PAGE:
Alexander i Karageorgevich

The following article is from The Great Soviet Encyclopedia (1979). It might be outdated or ideologically biased.

Alexander i Karageorgevich


Born Dec. 17, 1888; died Oct. 9, 1934. King of Yugoslavia from 1921 to 1934.

During the Balkan Wars of 1912–13, Alexander commanded the Serbian First Army; during World War I, he was commander in chief of the Serbian army. He was prince regent of Serbia from 1914 through 1918 and prince regent of the Kingdom of the Serbs, Croats, and Slovenes (as of 1929, Yugoslavia) from 1918 until Aug. 17, 1921, when he became king. On Jan. 6, 1929, Alexander carried out a coup which established a monarchical dictatorship. His foreign policy was oriented toward France. He was killed in Marseille with the French minister of foreign affairs, J. L. Barthou, by Croat and Macedonian terrorists connected with fascist Germany and Italy.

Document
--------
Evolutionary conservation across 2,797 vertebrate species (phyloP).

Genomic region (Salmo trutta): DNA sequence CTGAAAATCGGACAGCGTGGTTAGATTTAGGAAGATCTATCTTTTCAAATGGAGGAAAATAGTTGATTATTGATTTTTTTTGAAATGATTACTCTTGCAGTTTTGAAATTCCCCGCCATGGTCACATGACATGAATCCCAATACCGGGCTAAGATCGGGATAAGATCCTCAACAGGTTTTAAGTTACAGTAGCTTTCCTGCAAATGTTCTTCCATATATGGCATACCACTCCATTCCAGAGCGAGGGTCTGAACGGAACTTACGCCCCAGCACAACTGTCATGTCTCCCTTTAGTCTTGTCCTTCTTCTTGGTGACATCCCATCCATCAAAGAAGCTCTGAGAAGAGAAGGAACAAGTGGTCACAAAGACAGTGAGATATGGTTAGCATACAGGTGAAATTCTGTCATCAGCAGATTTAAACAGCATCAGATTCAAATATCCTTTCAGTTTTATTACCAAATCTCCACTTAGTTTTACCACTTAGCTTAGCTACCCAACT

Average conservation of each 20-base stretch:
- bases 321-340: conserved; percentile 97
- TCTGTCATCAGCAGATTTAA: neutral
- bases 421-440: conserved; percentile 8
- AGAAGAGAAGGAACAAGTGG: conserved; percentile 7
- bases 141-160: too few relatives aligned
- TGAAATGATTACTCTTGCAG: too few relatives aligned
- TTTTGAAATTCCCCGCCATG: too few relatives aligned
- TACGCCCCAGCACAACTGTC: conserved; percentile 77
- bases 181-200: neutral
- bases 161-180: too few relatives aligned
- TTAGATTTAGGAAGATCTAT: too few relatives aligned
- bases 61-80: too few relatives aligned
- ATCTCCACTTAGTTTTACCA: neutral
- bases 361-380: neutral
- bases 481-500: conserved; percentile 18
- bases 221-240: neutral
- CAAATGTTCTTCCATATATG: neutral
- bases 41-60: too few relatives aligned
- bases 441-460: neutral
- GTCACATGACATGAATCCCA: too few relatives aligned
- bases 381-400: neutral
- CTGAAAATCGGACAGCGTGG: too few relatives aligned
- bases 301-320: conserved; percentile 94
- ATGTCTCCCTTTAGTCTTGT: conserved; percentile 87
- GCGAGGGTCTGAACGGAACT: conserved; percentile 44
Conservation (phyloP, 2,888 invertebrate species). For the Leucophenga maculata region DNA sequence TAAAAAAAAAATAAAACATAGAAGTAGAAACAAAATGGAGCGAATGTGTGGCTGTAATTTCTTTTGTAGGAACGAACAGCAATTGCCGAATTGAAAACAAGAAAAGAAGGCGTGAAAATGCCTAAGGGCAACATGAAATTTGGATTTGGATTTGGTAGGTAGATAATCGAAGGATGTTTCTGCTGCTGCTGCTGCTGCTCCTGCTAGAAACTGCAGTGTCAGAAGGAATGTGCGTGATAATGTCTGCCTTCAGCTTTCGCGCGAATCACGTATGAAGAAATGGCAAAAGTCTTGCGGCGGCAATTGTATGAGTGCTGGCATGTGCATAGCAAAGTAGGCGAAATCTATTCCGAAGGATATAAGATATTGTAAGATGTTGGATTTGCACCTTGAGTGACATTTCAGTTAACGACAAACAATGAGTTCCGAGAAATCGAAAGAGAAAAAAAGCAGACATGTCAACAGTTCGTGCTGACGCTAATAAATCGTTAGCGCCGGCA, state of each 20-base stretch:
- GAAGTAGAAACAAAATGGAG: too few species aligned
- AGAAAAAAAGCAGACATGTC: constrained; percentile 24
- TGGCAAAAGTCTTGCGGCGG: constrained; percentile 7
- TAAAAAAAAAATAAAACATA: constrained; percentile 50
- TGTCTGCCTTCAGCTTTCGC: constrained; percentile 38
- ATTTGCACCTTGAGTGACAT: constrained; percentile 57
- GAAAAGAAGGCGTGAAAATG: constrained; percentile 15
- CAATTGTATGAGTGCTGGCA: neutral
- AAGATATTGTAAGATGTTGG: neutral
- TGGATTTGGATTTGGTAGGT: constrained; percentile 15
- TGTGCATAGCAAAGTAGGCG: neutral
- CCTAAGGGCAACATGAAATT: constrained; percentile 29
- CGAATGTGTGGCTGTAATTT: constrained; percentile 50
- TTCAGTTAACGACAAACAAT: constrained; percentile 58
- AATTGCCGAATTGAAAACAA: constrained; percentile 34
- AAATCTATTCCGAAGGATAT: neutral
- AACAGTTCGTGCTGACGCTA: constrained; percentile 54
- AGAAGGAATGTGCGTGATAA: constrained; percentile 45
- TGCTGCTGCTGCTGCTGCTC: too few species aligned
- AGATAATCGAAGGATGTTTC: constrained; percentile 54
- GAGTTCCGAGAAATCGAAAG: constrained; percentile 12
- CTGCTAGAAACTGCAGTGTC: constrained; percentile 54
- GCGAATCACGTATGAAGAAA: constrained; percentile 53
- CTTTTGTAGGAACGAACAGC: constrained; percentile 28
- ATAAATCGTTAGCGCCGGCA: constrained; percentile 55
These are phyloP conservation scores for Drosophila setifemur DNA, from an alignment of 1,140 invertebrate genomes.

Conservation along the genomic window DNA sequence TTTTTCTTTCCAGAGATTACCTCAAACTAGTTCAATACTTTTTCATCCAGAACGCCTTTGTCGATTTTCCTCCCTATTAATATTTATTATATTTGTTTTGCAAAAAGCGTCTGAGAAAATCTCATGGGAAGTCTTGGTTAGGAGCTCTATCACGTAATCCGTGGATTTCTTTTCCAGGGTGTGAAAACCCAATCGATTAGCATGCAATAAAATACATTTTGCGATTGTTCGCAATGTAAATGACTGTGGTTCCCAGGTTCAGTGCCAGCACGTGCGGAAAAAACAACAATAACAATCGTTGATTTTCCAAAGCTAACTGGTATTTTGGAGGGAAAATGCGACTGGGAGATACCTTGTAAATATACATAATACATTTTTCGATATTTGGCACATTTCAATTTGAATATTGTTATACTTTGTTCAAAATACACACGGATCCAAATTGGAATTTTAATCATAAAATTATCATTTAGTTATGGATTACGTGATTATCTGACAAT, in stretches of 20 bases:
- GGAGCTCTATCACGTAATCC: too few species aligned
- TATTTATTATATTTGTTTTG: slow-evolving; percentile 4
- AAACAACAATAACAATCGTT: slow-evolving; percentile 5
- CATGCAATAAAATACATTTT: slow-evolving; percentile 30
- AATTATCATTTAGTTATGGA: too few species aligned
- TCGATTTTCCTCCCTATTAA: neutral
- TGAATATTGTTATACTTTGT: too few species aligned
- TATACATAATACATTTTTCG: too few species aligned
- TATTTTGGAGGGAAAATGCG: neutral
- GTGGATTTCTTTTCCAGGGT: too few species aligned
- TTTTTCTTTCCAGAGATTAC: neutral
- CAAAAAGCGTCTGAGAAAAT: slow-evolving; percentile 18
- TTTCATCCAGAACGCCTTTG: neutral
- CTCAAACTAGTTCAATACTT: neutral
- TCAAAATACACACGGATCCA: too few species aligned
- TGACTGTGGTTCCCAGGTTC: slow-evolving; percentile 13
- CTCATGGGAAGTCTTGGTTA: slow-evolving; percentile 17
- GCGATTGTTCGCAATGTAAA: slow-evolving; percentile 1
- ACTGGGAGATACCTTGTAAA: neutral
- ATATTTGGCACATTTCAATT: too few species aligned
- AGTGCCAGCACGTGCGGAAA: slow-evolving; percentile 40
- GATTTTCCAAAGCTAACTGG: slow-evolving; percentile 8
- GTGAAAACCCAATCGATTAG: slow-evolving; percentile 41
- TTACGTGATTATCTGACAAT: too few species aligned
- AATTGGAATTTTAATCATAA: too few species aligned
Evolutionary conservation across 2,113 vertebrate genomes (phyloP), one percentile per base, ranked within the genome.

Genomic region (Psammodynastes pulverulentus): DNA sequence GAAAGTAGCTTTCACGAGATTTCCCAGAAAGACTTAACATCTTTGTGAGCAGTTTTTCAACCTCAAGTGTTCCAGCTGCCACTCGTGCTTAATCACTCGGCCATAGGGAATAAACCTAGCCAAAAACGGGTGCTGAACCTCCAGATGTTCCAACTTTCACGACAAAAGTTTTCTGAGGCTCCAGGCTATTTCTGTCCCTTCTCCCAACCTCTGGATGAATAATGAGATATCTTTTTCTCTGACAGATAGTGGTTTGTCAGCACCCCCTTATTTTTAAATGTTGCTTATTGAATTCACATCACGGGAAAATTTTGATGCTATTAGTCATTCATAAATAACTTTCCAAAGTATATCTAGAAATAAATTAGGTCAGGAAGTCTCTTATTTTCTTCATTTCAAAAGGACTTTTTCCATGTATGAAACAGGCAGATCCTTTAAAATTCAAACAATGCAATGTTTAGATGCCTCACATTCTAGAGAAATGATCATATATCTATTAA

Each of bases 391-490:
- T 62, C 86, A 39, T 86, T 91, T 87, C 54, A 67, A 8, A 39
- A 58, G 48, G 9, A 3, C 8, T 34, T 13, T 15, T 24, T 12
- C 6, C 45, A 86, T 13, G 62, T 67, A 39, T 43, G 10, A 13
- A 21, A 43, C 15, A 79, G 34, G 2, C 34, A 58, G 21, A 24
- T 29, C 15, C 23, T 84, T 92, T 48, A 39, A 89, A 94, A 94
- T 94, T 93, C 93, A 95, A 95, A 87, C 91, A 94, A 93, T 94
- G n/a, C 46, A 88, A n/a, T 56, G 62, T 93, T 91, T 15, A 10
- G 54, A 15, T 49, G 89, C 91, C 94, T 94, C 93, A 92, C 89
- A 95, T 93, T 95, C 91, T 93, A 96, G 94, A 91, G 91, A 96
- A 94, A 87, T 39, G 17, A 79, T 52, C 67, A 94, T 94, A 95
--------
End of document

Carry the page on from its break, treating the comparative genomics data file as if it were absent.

Volkov, V. K. Operatsiia “Tevtonskii mech.” Moscow, 1966.
Pribićević, Sv. Diktatura kralja Aleksandra, 2nd ed. Belgrade, 1953.
The Great Soviet Encyclopedia, 3rd Edition (1970-1979). © 2010 The Gale Group, Inc. All rights reserved.